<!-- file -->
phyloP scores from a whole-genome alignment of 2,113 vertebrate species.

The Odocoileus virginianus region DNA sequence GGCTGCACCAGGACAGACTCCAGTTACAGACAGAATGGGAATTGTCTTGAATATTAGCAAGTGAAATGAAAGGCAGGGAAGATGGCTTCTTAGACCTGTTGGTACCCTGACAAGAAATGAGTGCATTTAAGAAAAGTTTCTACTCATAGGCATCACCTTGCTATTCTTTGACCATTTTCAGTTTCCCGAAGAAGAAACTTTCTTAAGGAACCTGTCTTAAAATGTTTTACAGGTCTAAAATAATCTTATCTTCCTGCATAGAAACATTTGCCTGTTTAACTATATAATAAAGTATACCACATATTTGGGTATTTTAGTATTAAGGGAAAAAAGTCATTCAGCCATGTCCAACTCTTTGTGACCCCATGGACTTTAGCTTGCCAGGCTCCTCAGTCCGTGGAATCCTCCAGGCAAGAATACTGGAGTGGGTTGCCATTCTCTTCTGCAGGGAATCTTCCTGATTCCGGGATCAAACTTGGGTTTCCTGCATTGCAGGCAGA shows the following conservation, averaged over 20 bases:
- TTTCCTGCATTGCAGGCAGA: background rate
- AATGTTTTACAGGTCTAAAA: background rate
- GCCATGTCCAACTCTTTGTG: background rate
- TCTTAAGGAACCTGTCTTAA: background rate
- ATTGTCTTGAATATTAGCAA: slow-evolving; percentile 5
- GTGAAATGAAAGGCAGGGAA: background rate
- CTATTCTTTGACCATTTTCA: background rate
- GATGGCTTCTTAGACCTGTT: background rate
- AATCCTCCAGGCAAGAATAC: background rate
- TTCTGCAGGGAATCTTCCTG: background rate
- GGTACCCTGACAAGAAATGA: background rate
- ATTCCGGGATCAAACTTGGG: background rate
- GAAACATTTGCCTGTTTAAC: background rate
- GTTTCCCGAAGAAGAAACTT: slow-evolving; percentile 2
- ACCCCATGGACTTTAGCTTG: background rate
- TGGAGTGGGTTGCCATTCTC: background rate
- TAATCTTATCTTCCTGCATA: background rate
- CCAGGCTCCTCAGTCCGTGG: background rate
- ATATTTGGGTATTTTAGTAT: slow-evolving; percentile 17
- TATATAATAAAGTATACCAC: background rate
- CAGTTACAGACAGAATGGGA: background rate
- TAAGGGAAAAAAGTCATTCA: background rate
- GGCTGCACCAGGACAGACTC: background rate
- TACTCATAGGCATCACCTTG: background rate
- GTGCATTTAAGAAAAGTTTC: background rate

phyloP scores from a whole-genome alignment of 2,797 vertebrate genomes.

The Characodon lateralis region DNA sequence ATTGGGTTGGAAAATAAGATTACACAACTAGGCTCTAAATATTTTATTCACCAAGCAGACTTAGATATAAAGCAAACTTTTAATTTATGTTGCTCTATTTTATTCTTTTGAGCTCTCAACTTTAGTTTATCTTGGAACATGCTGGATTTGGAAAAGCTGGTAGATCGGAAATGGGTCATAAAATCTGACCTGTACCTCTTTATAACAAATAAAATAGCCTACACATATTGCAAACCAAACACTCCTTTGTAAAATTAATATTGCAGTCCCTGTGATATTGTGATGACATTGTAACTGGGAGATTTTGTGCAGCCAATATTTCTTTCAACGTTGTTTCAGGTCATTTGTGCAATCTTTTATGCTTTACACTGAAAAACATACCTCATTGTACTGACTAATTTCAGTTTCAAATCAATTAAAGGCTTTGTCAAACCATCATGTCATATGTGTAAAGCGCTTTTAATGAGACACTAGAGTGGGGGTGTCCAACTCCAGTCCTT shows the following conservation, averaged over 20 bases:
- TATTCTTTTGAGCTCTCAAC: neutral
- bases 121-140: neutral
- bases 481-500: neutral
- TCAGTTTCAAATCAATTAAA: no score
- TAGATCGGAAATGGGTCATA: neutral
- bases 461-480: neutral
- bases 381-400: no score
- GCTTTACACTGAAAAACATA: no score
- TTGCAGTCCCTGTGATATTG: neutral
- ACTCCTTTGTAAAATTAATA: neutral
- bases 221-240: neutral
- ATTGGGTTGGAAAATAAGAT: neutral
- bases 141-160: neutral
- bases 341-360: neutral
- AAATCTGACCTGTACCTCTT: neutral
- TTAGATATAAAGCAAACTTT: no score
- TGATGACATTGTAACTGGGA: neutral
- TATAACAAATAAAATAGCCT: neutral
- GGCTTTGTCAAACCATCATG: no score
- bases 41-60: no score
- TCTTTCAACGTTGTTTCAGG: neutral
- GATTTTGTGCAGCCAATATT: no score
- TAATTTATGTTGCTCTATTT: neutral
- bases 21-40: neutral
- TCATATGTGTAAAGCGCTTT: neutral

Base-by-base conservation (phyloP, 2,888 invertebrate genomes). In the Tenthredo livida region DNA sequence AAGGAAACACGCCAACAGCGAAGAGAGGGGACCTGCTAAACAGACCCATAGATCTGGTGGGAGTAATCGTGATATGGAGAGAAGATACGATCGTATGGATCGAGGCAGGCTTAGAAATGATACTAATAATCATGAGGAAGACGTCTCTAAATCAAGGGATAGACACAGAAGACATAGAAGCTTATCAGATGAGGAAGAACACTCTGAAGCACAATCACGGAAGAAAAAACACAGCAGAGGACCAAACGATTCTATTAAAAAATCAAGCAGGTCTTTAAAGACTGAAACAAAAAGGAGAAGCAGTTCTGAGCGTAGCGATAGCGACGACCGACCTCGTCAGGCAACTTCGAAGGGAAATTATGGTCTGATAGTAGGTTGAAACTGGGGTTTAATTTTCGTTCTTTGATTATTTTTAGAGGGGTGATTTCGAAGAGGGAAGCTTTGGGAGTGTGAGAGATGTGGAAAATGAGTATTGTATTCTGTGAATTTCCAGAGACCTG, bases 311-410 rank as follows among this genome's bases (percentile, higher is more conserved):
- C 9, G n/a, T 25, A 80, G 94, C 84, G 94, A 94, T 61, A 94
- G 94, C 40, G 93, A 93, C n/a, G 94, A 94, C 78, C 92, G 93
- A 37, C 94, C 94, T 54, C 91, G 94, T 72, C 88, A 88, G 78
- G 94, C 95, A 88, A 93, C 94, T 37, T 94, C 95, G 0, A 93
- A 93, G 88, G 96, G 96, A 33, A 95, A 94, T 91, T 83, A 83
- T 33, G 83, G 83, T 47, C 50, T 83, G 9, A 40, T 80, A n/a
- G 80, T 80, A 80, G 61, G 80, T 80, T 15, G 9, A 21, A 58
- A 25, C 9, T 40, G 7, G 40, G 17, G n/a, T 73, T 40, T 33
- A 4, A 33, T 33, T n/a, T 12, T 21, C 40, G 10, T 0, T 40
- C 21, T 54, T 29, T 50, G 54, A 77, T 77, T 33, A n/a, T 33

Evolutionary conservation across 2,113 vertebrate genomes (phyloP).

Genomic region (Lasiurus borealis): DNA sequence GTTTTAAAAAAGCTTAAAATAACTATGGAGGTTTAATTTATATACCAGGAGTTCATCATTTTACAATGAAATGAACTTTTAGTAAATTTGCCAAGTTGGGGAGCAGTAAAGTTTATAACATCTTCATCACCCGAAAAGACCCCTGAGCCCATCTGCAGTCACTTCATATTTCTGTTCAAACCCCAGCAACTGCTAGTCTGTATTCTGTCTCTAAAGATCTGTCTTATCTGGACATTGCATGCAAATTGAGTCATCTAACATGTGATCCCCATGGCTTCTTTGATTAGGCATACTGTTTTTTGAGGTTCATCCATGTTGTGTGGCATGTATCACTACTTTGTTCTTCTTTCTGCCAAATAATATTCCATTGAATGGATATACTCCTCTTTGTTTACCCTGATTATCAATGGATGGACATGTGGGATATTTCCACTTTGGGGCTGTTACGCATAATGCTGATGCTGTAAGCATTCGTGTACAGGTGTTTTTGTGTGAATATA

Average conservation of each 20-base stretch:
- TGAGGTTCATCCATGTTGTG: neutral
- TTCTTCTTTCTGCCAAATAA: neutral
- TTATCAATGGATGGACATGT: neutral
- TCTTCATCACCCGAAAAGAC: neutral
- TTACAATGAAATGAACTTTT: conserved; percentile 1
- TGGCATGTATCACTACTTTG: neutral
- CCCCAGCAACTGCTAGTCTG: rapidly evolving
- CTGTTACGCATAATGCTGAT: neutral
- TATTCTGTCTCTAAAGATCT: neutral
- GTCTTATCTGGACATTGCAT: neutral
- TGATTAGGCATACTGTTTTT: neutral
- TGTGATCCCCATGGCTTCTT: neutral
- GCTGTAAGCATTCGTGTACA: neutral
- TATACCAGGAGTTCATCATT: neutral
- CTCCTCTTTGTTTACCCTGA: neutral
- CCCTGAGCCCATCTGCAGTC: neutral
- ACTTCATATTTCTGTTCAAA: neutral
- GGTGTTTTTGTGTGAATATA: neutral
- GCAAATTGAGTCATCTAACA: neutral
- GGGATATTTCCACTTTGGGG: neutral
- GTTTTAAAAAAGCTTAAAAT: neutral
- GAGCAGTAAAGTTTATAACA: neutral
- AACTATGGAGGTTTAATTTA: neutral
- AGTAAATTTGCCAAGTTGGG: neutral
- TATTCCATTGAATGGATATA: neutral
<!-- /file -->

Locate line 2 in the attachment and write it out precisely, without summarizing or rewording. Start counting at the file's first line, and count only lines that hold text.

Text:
The Odocoileus virginianus region DNA sequence GGCTGCACCAGGACAGACTCCAGTTACAGACAGAATGGGAATTGTCTTGAATATTAGCAAGTGAAATGAAAGGCAGGGAAGATGGCTTCTTAGACCTGTTGGTACCCTGACAAGAAATGAGTGCATTTAAGAAAAGTTTCTACTCATAGGCATCACCTTGCTATTCTTTGACCATTTTCAGTTTCCCGAAGAAGAAACTTTCTTAAGGAACCTGTCTTAAAATGTTTTACAGGTCTAAAATAATCTTATCTTCCTGCATAGAAACATTTGCCTGTTTAACTATATAATAAAGTATACCACATATTTGGGTATTTTAGTATTAAGGGAAAAAAGTCATTCAGCCATGTCCAACTCTTTGTGACCCCATGGACTTTAGCTTGCCAGGCTCCTCAGTCCGTGGAATCCTCCAGGCAAGAATACTGGAGTGGGTTGCCATTCTCTTCTGCAGGGAATCTTCCTGATTCCGGGATCAAACTTGGGTTTCCTGCATTGCAGGCAGA shows the following conservation, averaged over 20 bases: